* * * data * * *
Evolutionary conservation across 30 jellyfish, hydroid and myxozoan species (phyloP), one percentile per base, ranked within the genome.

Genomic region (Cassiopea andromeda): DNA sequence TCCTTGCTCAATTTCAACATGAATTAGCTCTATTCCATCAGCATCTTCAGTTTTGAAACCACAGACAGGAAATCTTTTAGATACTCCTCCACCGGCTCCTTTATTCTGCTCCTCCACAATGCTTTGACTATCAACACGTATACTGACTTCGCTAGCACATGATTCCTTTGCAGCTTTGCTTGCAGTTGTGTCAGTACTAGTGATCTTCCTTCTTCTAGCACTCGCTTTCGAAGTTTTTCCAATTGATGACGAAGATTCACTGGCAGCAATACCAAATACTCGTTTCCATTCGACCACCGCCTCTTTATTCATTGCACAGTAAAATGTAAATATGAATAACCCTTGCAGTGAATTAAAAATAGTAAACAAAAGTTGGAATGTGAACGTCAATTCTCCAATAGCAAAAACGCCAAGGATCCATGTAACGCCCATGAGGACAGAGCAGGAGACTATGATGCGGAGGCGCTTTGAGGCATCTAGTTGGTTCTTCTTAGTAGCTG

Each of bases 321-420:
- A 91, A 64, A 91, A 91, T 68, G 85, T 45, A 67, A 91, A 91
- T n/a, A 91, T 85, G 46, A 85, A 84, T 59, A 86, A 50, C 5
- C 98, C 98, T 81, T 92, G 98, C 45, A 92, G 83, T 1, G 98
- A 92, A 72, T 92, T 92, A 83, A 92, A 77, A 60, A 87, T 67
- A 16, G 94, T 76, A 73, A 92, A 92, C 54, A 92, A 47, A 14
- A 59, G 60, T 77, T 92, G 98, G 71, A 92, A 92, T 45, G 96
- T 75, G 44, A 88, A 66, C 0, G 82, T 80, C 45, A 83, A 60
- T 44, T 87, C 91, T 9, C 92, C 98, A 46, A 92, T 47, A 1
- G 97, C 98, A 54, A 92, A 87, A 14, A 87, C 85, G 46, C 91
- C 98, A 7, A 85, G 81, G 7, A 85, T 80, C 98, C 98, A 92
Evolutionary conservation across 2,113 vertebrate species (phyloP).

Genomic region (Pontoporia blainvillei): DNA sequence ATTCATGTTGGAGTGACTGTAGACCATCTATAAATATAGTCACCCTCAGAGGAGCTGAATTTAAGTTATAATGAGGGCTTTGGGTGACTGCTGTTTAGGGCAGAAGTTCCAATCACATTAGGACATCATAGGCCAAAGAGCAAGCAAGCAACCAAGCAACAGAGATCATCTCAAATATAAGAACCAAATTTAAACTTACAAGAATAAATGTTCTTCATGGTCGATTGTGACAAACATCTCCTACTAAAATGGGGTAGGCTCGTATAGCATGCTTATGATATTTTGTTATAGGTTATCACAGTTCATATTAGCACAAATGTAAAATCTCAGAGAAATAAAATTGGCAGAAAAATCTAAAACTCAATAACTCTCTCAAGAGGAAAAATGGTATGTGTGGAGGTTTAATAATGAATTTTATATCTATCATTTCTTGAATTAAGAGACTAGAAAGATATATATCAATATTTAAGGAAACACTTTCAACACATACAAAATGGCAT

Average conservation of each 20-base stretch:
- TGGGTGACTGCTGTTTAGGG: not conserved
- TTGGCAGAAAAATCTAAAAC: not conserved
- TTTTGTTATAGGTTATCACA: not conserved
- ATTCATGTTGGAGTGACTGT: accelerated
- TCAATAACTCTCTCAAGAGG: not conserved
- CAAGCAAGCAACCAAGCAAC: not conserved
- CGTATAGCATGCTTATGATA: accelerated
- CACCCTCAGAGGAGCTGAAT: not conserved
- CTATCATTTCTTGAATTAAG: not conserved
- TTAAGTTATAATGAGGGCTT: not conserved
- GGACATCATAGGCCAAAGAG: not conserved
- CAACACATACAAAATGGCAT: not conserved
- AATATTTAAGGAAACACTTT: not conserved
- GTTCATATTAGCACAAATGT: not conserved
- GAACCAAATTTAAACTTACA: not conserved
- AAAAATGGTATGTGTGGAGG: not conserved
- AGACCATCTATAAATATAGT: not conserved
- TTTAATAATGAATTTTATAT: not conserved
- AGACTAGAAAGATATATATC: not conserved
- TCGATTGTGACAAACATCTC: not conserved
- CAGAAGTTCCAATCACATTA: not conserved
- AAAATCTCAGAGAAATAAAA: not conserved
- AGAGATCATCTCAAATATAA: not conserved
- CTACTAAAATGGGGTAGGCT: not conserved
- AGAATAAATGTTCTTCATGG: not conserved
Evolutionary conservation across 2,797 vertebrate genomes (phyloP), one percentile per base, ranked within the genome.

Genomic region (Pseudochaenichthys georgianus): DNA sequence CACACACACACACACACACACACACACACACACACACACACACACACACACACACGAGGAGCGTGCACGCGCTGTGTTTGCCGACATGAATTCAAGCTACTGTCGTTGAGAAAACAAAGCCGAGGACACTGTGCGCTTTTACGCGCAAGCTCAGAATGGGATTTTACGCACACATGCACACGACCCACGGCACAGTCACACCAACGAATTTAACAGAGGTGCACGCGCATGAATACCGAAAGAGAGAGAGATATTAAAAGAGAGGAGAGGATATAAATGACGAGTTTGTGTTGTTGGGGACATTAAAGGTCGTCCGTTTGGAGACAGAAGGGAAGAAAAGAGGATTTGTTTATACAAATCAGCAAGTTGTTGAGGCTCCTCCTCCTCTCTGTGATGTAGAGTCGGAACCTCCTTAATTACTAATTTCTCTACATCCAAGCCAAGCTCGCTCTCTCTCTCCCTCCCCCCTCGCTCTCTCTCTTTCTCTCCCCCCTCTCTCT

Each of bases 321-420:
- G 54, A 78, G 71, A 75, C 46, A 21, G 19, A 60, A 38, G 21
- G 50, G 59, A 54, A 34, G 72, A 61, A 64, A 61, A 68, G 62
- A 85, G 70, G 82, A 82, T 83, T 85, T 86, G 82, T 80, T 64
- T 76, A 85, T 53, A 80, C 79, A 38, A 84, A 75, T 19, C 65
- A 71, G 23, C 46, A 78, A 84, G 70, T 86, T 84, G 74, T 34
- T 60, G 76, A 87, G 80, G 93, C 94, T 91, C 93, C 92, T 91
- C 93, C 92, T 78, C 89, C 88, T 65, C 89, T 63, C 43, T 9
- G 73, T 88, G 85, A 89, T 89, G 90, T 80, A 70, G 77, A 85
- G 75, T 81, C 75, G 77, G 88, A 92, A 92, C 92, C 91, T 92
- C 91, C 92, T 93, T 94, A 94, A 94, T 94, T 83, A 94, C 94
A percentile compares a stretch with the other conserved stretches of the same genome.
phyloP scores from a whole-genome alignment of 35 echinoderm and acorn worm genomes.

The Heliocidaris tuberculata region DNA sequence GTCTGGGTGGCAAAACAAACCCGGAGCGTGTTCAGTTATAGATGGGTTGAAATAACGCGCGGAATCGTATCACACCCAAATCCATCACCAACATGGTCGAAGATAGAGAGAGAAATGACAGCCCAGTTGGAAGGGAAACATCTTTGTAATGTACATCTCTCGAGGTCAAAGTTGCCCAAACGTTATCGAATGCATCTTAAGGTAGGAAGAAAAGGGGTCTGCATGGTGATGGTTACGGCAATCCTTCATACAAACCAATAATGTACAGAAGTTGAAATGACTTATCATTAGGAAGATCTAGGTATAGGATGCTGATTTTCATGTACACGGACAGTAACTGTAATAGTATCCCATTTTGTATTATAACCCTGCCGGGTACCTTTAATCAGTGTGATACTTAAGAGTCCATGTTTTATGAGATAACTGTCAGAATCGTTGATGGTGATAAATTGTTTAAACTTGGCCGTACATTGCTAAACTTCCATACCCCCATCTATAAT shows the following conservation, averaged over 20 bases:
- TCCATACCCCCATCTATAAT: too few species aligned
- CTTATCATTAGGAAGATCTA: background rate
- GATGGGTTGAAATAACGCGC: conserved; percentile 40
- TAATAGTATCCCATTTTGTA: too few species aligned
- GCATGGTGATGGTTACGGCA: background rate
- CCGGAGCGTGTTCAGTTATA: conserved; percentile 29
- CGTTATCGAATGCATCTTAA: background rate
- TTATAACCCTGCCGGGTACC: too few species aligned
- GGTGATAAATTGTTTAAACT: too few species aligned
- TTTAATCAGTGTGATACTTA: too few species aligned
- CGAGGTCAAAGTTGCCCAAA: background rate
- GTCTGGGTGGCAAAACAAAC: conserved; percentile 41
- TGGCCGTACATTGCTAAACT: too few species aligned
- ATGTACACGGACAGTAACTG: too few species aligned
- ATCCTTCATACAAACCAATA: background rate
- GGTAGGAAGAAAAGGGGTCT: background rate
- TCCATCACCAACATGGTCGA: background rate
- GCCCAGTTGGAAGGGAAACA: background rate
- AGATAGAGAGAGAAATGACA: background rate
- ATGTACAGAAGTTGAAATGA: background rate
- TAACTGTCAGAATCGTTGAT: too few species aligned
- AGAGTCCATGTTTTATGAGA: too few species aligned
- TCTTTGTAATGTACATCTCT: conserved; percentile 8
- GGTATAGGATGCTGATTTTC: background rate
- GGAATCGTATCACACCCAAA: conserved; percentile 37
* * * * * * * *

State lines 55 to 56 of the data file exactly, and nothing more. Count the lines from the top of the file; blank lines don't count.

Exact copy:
A percentile compares a stretch with the other conserved stretches of the same genome.
phyloP scores from a whole-genome alignment of 35 echinoderm and acorn worm genomes.